Newspaper Archive of
The New Era Paper
Sweet Home, Oregon
September 5, 2012     The New Era Paper
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September 5, 2012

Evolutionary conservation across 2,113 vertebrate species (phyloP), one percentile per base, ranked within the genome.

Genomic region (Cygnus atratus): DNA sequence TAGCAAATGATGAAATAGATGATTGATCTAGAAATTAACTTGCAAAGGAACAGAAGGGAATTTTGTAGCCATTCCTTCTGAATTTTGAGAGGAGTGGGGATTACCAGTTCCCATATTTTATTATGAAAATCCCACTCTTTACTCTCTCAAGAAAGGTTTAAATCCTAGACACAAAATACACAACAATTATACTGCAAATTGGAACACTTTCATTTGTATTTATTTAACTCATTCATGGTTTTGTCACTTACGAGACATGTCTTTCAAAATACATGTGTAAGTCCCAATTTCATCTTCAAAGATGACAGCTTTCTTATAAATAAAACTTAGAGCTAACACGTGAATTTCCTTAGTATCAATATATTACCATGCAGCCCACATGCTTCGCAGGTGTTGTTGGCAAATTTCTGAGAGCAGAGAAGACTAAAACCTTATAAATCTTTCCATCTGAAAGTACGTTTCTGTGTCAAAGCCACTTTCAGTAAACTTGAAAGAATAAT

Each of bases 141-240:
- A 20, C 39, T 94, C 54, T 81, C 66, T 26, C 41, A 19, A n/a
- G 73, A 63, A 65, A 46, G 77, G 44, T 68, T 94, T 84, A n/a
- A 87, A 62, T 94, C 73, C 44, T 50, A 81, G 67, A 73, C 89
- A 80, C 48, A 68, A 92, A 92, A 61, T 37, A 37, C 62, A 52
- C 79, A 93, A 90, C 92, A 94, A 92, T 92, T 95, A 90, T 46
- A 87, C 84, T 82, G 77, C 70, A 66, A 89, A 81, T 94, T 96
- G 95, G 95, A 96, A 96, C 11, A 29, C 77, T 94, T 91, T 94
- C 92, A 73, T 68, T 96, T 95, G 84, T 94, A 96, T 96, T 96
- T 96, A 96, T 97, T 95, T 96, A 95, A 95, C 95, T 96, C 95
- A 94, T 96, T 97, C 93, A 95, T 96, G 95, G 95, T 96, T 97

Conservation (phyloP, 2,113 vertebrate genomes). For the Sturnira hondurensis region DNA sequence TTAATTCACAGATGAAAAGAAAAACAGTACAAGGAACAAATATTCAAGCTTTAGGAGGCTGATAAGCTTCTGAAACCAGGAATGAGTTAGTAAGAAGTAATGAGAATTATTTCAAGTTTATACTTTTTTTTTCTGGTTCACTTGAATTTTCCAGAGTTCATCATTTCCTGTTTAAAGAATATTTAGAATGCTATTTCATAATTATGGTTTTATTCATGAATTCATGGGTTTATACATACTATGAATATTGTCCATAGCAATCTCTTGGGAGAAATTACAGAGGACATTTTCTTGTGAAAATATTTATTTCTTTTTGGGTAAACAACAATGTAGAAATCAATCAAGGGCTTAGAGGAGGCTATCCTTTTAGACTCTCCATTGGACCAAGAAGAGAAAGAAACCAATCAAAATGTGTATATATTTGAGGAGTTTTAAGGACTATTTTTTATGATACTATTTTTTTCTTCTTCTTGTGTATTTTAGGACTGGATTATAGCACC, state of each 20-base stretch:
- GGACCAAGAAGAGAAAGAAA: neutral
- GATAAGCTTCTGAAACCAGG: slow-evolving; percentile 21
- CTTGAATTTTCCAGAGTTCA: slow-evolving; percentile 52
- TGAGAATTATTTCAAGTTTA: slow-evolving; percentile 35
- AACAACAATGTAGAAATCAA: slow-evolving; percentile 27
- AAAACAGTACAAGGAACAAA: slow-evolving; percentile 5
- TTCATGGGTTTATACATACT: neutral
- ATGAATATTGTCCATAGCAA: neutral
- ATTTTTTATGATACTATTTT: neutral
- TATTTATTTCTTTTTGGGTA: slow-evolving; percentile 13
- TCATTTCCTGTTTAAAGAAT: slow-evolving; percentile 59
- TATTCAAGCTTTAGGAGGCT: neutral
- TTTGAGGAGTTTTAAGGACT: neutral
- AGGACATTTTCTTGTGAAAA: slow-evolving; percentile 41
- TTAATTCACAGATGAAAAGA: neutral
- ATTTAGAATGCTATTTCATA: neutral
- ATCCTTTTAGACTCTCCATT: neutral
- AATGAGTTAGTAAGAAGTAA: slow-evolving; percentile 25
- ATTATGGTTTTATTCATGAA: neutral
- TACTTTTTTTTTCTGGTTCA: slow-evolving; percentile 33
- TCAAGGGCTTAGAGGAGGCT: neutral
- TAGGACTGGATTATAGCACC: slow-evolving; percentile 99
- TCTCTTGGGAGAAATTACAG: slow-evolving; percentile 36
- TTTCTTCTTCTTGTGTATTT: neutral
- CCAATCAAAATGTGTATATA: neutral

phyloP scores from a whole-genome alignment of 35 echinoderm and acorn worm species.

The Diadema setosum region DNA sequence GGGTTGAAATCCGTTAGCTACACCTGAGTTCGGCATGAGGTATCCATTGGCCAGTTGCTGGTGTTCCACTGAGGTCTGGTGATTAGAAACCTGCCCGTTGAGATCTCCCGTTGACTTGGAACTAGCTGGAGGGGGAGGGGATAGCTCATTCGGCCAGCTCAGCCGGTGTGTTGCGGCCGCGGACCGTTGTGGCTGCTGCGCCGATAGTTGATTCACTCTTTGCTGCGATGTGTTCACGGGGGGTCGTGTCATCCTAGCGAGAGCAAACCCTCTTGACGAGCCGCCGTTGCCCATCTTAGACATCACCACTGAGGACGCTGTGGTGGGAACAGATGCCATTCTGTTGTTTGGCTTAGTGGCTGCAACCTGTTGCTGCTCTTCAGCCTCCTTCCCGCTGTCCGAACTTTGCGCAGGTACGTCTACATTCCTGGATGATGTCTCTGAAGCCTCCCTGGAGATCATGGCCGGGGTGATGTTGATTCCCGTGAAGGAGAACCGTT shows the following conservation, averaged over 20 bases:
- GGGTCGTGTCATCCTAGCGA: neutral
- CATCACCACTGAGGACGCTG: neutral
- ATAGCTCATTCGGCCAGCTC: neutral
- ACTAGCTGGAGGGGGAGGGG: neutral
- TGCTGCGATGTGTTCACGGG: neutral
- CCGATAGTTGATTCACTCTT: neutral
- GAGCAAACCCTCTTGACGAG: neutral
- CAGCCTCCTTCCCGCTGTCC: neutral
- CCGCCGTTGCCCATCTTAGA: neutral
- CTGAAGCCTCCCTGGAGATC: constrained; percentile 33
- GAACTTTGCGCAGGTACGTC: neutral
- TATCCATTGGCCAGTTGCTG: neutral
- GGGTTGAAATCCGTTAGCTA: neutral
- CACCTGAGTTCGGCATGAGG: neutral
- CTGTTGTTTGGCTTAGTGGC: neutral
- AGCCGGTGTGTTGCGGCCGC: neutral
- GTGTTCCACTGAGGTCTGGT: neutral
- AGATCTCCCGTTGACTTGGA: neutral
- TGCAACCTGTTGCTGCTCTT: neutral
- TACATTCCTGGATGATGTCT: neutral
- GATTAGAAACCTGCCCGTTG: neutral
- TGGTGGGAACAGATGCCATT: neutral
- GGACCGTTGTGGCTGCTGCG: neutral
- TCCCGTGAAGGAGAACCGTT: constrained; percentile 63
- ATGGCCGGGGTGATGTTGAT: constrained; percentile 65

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Page 12 ~:l~e ~ ~r~ - September 5, 2012 Anyone who hangs out in the outdoors more than a few minutes will eventually have an encounter with an a~imal of some degree of wildness. The more memorable clashes with dangerous beasts generally involve on-coming grizzly bears, stubborn black bears, crouching cougars, territorial moose and an- gry humans. But even the smaller critters deserve some attention since they can startle even an expe- rienced outdoorsman. Lesson No. 1 for anyone new to the outdoors: Never throw a rock at a badger. First off, let me offer this dis- claimer, so as to not get reported to PETA. I never meant to hit it; I only wanted to get its attention and its photo. While working for the Forest Service in Wyoming in my younger and more na'fve days, my Scott Staats crew was driving up to the forest when we spotted a badger a little ways off the road. I got out for a closer look but it took off running. 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It's a good thing I ran the 100-yard dash in high school because it was necessary. It was also a good thing I had a 20-yard head start since I arrived at the truck just a few feet ahead of the badger. Disappointed and upset at finding no meat and bone to chew on, he began gnaw- ing at the truck's tires. I concluded that a good pun- ishment for rapists, murderers and lying politicians would be to strip them down and put them in a roomful of irate badgers. That was one of the meanest animals I've ever encountered, except maybe a hunter whose gun-misfired at the biggest bull elk of his life. Another time while camping in Wyoming, I headed off by myself to try my luck with the local cut- throat trout in a small stream. On the way back I decided to save time and cut across a boggy area. After taking a few steps, I jumped up and down and watched the whole area slowly undulate under my feet. Cool, I thought. On my next step the bottom dropped out. I quick!y threw my fishing rod out ahead of me and the next thing I knew things got hazy and it seemed a bit difficult to breathe. I then real- ized I was under the swampy water. I could feel weeds trying to pull me down like hungry monsters. Eventually, I swam through the gunk, got to shore, shook my- self off like a wet dog, grabbed my fishing rod and began catching my breath when, from around the back of a tree only two feet away and at face level, there appeared an angry pine marten. I pictured the crea- ture pouncing on me and wrapping around my face but he only hissed and ran off. When my heartbeat re- turned to normal, I made my way back to camp, thinking of ways to explain how I got soaked and shooed it away, raised the bag a mucked from head to toe in a small few feet higher and went back to creek, sleep. Animal encounters can also be These little creatures have a in the form of aerial assaults as I strange way of sounding like el- discovered during a solo campout ephants on rare occasions, namely in Wyoming while conducting big- just about every time I'm in the horn sheep surveys. Just before outdoors. One dark evening while dark, after finishing up some tasty my wife and I sat around a camp- elk steaks over an open fire, I heard fire, I suddenly heard the sound of some weird swooshing sounds heavy footfalls crashing in the dry overhead, brush only about 10 feet away. I What could possibly be attack- said to my wife with the calmest of ing from the sky? I thought. Me- voices, "Get in the car." teors? UFO's? The government? She didn't hear the noise and I finally determined that the noise asked, "What? Why? Why are you emanated from hungry nighthawks screaming?" I again replied in a dive-bombing on insects, protective tone, "Get in the car, Clasheswithsomeofthesmall- there's a bear right there in the est mammals can make for some brush." of the biggest problems. Mice, for We both headed for the car. I, example, have been responsible for of course, got there first so I could many a sleepless night for me in open the door for her, from the in- the outdoors. When my brother and side. I shined the light over at the I hiked the Appalachian Trail a few bushes and the largest raccoon I've decades ago, we stayed in some of ever seen waddled out into the site. the shelters along the way. On a The raccoon and my wife looked at rainy day, these wooden structures me and laughed. seemed like Hilton Hotels. Several animal encounters Howeverl with mice running I've experienced over the years over our faces at night and getting have occurred around the camp- into our food supply, we tried to fire. I recall a college trip when at avoid the shelters whereever pos- least a dozen of us sat around the sible, especially when they filled fire and four skunks marched arro- with snoring hikers, gantly into camp. In the two national parks along We all froze and they moseyed the trail (Great Smoky Mountains ~right up to us, rubbed hp against and Shenandoah), hikers are re- our legs and even walked between quired to stay in the shelters. It our legs like purring family cats. became a game trying to mouse- We all realized, of course, that proof our food. One night we put these critters possessed Very real our grub in a stuff sack and hung it chemical weapons and startling from the rafters so it dangled about them was the last thing we wanted a foot and a half off the ground. Let to do. Suddenly the fire would pop the critters outsmart us now, we and four tails raised to the hear- said to each other, ens. We held our breath, awaiting They did. We awoke in the the musky spray that, to our relief, middle of the night to the chewing never came. sounds of small teeth on granola. One animal encounter that I'm No way, we thought; that a mouse proud of (and actually made hap- could get in that bag. I shined a pen) took place in the southern Ap- flashlight in the direction of the palachians of North Carolina on a noise and spotlighted a big raccoon backpack trip. One morning, I was on its hind legs chewing through the bottom of the food sack. We See Staats, page 14 WE HAVE VIRTUALLY EVERYTHING YOU NEED| FISHING FOR ALL YOUR SPORTING NEEDS i 610 MAIN STREET, SWEET HOME I 541.367.5~ HOURS: MON.- SAT. 9 - 6 SUN. 10 - 4